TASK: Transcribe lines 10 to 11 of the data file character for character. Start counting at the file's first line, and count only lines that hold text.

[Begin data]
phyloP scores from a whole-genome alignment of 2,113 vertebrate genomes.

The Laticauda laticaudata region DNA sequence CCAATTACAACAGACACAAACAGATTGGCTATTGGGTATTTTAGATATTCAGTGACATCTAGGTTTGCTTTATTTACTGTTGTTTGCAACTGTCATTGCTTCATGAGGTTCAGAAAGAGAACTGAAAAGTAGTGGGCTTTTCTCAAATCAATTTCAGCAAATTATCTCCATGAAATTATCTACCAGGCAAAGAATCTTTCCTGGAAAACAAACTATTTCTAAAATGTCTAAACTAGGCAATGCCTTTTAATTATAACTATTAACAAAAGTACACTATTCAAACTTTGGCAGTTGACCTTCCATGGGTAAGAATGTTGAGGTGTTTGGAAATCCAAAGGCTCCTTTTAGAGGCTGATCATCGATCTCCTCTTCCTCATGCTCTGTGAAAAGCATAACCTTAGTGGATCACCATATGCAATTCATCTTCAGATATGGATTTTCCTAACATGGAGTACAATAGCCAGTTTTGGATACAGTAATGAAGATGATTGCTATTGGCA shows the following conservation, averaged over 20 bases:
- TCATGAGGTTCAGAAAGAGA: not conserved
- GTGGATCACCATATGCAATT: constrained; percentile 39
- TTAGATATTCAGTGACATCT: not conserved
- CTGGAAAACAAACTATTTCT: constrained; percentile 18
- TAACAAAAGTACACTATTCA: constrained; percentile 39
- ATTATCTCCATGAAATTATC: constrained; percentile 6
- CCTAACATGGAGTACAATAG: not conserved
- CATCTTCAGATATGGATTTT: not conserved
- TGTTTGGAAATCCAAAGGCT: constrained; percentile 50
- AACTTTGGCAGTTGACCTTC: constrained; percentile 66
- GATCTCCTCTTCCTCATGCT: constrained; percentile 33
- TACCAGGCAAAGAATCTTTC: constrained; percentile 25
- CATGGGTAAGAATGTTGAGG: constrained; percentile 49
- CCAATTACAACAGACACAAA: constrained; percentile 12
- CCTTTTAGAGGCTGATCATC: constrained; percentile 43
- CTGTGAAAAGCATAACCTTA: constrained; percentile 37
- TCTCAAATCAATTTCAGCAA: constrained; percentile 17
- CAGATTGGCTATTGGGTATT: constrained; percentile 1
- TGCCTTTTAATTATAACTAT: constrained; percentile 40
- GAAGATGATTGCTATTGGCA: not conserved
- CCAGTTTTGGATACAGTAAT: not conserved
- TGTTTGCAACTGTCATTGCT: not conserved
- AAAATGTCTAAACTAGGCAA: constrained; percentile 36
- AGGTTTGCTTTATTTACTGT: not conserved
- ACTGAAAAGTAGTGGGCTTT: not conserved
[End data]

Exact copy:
- CATCTTCAGATATGGATTTT: not conserved
- TGTTTGGAAATCCAAAGGCT: constrained; percentile 50